Fox (n): carnivore of genus vulpes; crafty person; scavenger; (vb) to confuse; -ed (adj): to be drunk.
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Thursday 2 February 2012


WHEN something takes the lives of up to 37,000 civilians, something is usually done.

When 2,882 soldiers are killed, someone raises concerns.

When somebody spends around £500billion on something that didn't work, questions are normally asked.

And when those in authority were warned all those things were going to happen before they even began, governments fall, people get locked up and there's a big old public inquiry.

So I'm sitting here waiting for the announcement that the White House and Downing Street, and Dubya and Blair, Rumsfeld, Rice, Cheney, Robertson, Hoon, Reid and all the other people who thought war in Afghanistan was a fabulous idea are going to be hauled in front of a panel of pissed off people, debt-ridden citizens, bereaved relatives and limbless soldiers to explain themselves.

I expect I'll be waiting a while.

But just for the record, the 11-year war which was launched purely and simply to find and punish the relatively-small number of people who planned the 9/11 terror attacks has so far killed thirteen times more people than died in the Twin Towers and in financial terms cost 38 times as much.

And that's without counting the 12 journalists killed for reporting it, or the veterans' medical bill, and the decades of welfare payments.

In return for our input Afghanistan has seen small but not-to-be-sniffed at improvements in terms of immunisation programmes, public education, roads, transportation, women's rights and some almost-democratic elections which means its parliament has one of the world's highest proportions of female representatives in the world, at 28 per cent.

It also has the fourth most corrupt government on the planet, three quarters of the civilian casualties were killed by their own countrymen, and things like this still happen:

So it's not exactly an unqualified success.

Now a leaked report for US military commanders, compiled from prisoner interrogations, reveals the entire thing was a waste of time. The Taliban will regain control when troops finally leave in 2014, the population prefers the certainty of fundamentalism - emphasis on the mentalism - to the vagaries of a corrupt elite installed by the invaders, and the new Afghan army and police force we've been busy training were in fact Taliban all along.

Oh, and the whole insurgency has been funded, backed and arranged from Pakistan from whence, students of history might like to note, the earlier Afghan civil war from which the Taliban emerged was also masterminded.

Worse, none of this was a surprise.

Experts in Afghan matters were lining up to point out the problems of an invasion, but because this didn't fit in with "HOO-AH! HUT HUT HUT" they weren't paid much attention to.

If only George 'What's a Dubya?' Bush had taken time to read the predictions of Professor Paul Wilkinson of the University of St Andrews, who wrote a book called Terrorism vs Democracy in 2000. It mentioned the possibility of suicide plane-jackers, and when interviewed by an enterprising journalist six days after 9/11 Prof Wilkinson went on to say that war was a bad way of dealing with these particular fanatics.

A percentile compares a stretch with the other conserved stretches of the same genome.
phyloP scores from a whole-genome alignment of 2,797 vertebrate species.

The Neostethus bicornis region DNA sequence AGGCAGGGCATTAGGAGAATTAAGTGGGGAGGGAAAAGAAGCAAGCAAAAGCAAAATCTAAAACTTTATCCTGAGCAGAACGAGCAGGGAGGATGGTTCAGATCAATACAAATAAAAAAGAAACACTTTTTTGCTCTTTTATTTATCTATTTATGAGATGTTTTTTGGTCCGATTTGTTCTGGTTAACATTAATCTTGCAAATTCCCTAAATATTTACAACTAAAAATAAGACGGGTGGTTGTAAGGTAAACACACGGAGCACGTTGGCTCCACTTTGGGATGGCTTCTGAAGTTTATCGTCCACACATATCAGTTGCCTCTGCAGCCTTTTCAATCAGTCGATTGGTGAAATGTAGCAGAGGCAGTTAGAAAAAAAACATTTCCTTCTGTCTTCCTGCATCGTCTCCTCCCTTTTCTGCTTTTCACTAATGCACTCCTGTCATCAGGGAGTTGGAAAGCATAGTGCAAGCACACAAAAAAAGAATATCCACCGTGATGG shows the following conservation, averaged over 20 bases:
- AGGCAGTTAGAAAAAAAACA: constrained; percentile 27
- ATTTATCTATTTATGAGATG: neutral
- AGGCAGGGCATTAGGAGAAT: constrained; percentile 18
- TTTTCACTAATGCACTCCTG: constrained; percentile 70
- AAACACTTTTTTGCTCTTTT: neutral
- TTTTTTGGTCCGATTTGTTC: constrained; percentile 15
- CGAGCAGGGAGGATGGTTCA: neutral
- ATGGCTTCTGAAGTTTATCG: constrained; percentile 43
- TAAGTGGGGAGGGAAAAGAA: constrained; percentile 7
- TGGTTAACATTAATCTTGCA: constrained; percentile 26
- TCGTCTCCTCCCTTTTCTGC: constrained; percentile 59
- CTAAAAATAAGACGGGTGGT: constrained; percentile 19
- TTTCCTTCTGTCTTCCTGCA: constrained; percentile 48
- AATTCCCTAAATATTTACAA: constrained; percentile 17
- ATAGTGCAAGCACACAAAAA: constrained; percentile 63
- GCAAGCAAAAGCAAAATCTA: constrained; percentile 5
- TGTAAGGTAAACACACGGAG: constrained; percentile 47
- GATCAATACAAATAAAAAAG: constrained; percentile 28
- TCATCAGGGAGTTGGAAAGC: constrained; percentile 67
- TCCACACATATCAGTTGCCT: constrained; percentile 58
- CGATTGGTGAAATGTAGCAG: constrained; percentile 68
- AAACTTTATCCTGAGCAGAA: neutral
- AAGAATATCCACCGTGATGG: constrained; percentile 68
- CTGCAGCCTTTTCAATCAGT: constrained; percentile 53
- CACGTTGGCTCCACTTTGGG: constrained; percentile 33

He said: "There is no simple military panacea for dealing with this phenomenon. It is a much more subtle, sophisticated mixture of political, diplomatic, criminal justice, intelligence and other activities such as sanctions. Intelligence in a free society is at the heart of a successful strategy to defeat terrorism.

"The general strategy has to be a multi-dimensional one. It cannot depend entirely on military force. That has never worked in the whole 30 year history of modern terrorism."

(Only that didn't happen.)

In case anyone had trouble understanding, he went on: ""Sending troops into a country like Afghanistan with its very hostile terrain is a dangerous task. These people know their mountains and their valleys, every rock and every cave... The death of innocent civilians... would decrease international support for America and increase support for bin Laden."

(That did happen.)

And finally Prof Wilkinson pointed out: "A powerful democracy like the United States, with its strong underlying principles for the rule of law and upholding human rights, should not desert the moral high ground."

(Well that didn't... oh.)

Perhaps the powers-that-be took no notice of Prof Wilkinson because the above interview appeared in the Birmingham Post. Maybe they ignored every other expert saying exactly the same things in their own departments and to other news organisations because they were all a bit deaf, blind, dim, or just as fundamentalist as those they thought they could defeat with bombs rather than brains.

But I suspect the main reason they didn't pay any attention was because they were too busy cock-waving to do any damn thinking.
War costs, words don't.